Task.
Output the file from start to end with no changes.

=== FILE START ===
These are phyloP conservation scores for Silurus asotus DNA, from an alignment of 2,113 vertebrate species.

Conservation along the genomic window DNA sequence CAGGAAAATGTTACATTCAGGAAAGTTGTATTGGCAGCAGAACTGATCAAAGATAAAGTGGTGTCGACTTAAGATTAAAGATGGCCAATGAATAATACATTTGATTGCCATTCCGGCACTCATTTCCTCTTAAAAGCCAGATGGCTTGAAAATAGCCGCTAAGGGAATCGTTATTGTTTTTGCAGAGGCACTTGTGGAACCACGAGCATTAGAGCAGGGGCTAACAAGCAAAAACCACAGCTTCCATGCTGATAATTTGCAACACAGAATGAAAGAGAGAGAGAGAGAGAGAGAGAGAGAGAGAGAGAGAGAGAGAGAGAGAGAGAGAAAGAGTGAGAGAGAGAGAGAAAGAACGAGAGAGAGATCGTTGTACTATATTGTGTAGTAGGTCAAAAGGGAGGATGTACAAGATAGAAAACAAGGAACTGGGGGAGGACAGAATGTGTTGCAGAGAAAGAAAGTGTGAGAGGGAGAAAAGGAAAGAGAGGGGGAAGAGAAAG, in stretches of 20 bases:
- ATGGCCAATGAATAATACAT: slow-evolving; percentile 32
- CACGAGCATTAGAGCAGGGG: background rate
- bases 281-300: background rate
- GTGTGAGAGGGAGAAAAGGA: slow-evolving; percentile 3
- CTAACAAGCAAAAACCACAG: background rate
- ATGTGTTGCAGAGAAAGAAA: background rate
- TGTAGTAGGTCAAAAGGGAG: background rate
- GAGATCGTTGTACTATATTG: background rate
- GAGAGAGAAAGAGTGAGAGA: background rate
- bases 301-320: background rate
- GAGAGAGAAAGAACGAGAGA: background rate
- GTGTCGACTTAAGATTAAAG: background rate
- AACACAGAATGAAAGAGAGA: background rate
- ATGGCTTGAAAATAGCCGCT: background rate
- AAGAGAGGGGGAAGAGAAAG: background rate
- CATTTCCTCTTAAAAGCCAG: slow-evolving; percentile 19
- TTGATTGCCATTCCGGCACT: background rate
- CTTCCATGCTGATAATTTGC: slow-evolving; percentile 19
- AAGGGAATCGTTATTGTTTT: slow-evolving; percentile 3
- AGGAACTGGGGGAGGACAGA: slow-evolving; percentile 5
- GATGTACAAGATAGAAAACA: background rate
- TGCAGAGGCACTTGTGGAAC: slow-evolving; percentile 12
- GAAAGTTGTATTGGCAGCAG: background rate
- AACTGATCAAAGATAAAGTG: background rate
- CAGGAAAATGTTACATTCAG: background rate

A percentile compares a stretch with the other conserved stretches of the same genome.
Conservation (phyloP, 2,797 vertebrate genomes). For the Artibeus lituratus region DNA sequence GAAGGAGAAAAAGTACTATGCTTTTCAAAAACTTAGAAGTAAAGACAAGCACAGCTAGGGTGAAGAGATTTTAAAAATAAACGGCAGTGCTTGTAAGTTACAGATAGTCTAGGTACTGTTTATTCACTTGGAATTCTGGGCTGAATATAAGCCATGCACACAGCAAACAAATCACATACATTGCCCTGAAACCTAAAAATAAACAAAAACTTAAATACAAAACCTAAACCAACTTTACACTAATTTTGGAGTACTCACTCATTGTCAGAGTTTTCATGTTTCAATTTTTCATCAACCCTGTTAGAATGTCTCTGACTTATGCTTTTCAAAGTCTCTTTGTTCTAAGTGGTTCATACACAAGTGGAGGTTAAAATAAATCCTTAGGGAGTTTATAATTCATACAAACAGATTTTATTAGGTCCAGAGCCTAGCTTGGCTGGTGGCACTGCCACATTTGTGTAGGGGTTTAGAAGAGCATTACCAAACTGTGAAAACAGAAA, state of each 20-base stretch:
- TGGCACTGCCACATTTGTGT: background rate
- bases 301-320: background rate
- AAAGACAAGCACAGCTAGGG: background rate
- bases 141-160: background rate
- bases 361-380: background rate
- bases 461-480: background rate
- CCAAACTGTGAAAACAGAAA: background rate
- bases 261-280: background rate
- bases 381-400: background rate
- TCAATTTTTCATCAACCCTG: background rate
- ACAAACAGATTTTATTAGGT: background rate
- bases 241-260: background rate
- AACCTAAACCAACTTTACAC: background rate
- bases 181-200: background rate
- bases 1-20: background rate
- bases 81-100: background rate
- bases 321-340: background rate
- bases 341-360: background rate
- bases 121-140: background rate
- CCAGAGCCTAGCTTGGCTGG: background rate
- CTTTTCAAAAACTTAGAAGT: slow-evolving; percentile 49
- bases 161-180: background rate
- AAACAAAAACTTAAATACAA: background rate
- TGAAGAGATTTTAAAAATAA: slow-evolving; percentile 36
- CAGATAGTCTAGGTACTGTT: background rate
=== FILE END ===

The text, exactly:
These are phyloP conservation scores for Silurus asotus DNA, from an alignment of 2,113 vertebrate species.

Conservation along the genomic window DNA sequence CAGGAAAATGTTACATTCAGGAAAGTTGTATTGGCAGCAGAACTGATCAAAGATAAAGTGGTGTCGACTTAAGATTAAAGATGGCCAATGAATAATACATTTGATTGCCATTCCGGCACTCATTTCCTCTTAAAAGCCAGATGGCTTGAAAATAGCCGCTAAGGGAATCGTTATTGTTTTTGCAGAGGCACTTGTGGAACCACGAGCATTAGAGCAGGGGCTAACAAGCAAAAACCACAGCTTCCATGCTGATAATTTGCAACACAGAATGAAAGAGAGAGAGAGAGAGAGAGAGAGAGAGAGAGAGAGAGAGAGAGAGAGAGAGAGAAAGAGTGAGAGAGAGAGAGAAAGAACGAGAGAGAGATCGTTGTACTATATTGTGTAGTAGGTCAAAAGGGAGGATGTACAAGATAGAAAACAAGGAACTGGGGGAGGACAGAATGTGTTGCAGAGAAAGAAAGTGTGAGAGGGAGAAAAGGAAAGAGAGGGGGAAGAGAAAG, in stretches of 20 bases:
- ATGGCCAATGAATAATACAT: slow-evolving; percentile 32
- CACGAGCATTAGAGCAGGGG: background rate
- bases 281-300: background rate
- GTGTGAGAGGGAGAAAAGGA: slow-evolving; percentile 3
- CTAACAAGCAAAAACCACAG: background rate
- ATGTGTTGCAGAGAAAGAAA: background rate
- TGTAGTAGGTCAAAAGGGAG: background rate
- GAGATCGTTGTACTATATTG: background rate
- GAGAGAGAAAGAGTGAGAGA: background rate
- bases 301-320: background rate
- GAGAGAGAAAGAACGAGAGA: background rate
- GTGTCGACTTAAGATTAAAG: background rate
- AACACAGAATGAAAGAGAGA: background rate
- ATGGCTTGAAAATAGCCGCT: background rate
- AAGAGAGGGGGAAGAGAAAG: background rate
- CATTTCCTCTTAAAAGCCAG: slow-evolving; percentile 19
- TTGATTGCCATTCCGGCACT: background rate
- CTTCCATGCTGATAATTTGC: slow-evolving; percentile 19
- AAGGGAATCGTTATTGTTTT: slow-evolving; percentile 3
- AGGAACTGGGGGAGGACAGA: slow-evolving; percentile 5
- GATGTACAAGATAGAAAACA: background rate
- TGCAGAGGCACTTGTGGAAC: slow-evolving; percentile 12
- GAAAGTTGTATTGGCAGCAG: background rate
- AACTGATCAAAGATAAAGTG: background rate
- CAGGAAAATGTTACATTCAG: background rate

A percentile compares a stretch with the other conserved stretches of the same genome.
Conservation (phyloP, 2,797 vertebrate genomes). For the Artibeus lituratus region DNA sequence GAAGGAGAAAAAGTACTATGCTTTTCAAAAACTTAGAAGTAAAGACAAGCACAGCTAGGGTGAAGAGATTTTAAAAATAAACGGCAGTGCTTGTAAGTTACAGATAGTCTAGGTACTGTTTATTCACTTGGAATTCTGGGCTGAATATAAGCCATGCACACAGCAAACAAATCACATACATTGCCCTGAAACCTAAAAATAAACAAAAACTTAAATACAAAACCTAAACCAACTTTACACTAATTTTGGAGTACTCACTCATTGTCAGAGTTTTCATGTTTCAATTTTTCATCAACCCTGTTAGAATGTCTCTGACTTATGCTTTTCAAAGTCTCTTTGTTCTAAGTGGTTCATACACAAGTGGAGGTTAAAATAAATCCTTAGGGAGTTTATAATTCATACAAACAGATTTTATTAGGTCCAGAGCCTAGCTTGGCTGGTGGCACTGCCACATTTGTGTAGGGGTTTAGAAGAGCATTACCAAACTGTGAAAACAGAAA, state of each 20-base stretch:
- TGGCACTGCCACATTTGTGT: background rate
- bases 301-320: background rate
- AAAGACAAGCACAGCTAGGG: background rate
- bases 141-160: background rate
- bases 361-380: background rate
- bases 461-480: background rate
- CCAAACTGTGAAAACAGAAA: background rate
- bases 261-280: background rate
- bases 381-400: background rate
- TCAATTTTTCATCAACCCTG: background rate
- ACAAACAGATTTTATTAGGT: background rate
- bases 241-260: background rate
- AACCTAAACCAACTTTACAC: background rate
- bases 181-200: background rate
- bases 1-20: background rate
- bases 81-100: background rate
- bases 321-340: background rate
- bases 341-360: background rate
- bases 121-140: background rate
- CCAGAGCCTAGCTTGGCTGG: background rate
- CTTTTCAAAAACTTAGAAGT: slow-evolving; percentile 49
- bases 161-180: background rate
- AAACAAAAACTTAAATACAA: background rate
- TGAAGAGATTTTAAAAATAA: slow-evolving; percentile 36
- CAGATAGTCTAGGTACTGTT: background rate